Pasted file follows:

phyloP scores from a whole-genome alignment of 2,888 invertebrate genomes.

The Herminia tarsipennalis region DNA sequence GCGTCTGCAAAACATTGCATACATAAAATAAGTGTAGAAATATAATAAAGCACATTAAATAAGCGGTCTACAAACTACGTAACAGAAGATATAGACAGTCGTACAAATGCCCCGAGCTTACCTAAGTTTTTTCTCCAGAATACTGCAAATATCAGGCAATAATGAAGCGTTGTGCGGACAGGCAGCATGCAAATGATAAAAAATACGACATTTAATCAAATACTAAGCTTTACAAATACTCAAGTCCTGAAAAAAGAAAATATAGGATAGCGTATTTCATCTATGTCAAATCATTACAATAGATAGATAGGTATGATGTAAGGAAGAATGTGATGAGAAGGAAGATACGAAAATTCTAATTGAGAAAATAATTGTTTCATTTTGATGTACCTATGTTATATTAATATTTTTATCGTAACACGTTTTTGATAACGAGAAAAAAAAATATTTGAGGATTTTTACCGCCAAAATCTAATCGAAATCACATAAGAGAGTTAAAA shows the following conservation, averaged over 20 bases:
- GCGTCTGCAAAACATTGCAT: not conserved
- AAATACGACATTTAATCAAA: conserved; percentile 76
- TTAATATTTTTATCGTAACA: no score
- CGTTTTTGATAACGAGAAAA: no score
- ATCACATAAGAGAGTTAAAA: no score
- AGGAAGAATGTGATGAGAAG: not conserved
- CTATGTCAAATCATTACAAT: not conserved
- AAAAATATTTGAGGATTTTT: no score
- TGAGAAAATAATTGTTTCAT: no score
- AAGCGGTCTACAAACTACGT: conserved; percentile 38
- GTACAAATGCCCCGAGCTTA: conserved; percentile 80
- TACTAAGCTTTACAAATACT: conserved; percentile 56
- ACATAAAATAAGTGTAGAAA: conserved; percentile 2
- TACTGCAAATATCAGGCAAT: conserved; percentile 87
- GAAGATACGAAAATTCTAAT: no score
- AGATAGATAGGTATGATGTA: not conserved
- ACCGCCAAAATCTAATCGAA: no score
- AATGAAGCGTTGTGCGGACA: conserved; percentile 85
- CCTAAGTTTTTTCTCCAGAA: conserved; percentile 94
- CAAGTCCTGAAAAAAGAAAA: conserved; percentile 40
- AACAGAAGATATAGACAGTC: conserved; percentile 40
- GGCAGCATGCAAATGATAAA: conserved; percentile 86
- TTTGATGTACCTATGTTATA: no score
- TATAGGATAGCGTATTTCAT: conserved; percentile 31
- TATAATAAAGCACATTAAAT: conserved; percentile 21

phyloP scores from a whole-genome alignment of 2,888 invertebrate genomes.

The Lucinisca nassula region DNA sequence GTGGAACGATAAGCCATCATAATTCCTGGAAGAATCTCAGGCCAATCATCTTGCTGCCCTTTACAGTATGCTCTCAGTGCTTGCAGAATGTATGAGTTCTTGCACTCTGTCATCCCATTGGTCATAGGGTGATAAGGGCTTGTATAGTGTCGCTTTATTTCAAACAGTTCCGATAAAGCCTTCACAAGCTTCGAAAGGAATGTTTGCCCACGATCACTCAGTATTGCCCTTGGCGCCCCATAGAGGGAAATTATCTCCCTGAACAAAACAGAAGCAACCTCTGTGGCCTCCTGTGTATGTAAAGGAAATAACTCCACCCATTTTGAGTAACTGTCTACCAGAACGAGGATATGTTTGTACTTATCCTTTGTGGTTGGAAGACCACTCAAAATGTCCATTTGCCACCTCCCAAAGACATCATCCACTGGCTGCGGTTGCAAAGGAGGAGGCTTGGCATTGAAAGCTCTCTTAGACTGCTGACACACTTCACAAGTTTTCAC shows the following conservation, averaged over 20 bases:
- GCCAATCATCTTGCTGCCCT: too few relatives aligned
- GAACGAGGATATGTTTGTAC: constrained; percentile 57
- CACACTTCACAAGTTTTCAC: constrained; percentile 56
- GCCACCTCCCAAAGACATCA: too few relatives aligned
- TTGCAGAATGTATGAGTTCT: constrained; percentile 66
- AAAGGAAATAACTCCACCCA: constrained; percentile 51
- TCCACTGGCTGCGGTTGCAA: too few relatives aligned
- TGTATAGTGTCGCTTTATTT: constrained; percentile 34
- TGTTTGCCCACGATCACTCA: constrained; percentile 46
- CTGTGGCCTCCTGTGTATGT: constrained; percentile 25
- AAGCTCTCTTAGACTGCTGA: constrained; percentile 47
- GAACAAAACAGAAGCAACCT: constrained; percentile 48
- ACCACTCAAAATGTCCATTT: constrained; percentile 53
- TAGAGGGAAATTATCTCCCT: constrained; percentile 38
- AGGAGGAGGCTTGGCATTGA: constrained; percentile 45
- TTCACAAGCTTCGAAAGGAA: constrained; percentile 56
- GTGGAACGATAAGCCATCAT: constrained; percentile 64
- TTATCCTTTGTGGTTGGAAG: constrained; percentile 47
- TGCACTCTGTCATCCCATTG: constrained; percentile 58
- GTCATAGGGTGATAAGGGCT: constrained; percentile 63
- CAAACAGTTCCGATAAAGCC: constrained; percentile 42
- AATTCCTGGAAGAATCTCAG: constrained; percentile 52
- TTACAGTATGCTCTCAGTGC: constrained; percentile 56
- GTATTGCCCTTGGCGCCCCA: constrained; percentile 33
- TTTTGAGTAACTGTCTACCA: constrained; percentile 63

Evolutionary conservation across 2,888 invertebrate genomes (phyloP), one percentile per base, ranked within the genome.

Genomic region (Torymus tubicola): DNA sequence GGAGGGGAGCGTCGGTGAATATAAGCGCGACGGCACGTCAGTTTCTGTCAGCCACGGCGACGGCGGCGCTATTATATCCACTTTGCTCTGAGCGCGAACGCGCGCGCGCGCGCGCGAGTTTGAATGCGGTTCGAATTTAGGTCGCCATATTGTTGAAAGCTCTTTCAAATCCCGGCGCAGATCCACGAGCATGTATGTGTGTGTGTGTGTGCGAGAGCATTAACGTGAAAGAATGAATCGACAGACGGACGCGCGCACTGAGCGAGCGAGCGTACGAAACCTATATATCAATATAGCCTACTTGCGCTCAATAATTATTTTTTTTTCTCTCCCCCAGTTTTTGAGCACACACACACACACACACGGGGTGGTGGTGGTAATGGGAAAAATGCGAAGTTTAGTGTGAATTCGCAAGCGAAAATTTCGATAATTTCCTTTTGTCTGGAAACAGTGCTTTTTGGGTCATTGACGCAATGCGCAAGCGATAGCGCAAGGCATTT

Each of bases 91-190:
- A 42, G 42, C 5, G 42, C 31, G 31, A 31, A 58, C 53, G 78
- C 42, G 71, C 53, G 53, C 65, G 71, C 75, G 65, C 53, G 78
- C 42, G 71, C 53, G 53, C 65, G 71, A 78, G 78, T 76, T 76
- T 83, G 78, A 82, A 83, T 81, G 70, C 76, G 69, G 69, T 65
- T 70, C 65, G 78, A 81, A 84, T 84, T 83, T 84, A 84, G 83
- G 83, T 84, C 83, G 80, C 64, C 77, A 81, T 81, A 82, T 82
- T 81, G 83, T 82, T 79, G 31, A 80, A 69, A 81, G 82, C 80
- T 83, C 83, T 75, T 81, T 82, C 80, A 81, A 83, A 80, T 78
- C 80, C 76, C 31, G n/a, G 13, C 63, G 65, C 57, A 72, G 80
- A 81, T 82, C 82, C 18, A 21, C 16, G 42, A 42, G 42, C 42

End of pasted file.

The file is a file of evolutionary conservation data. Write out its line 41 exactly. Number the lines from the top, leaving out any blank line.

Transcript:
- GAACAAAACAGAAGCAACCT: constrained; percentile 48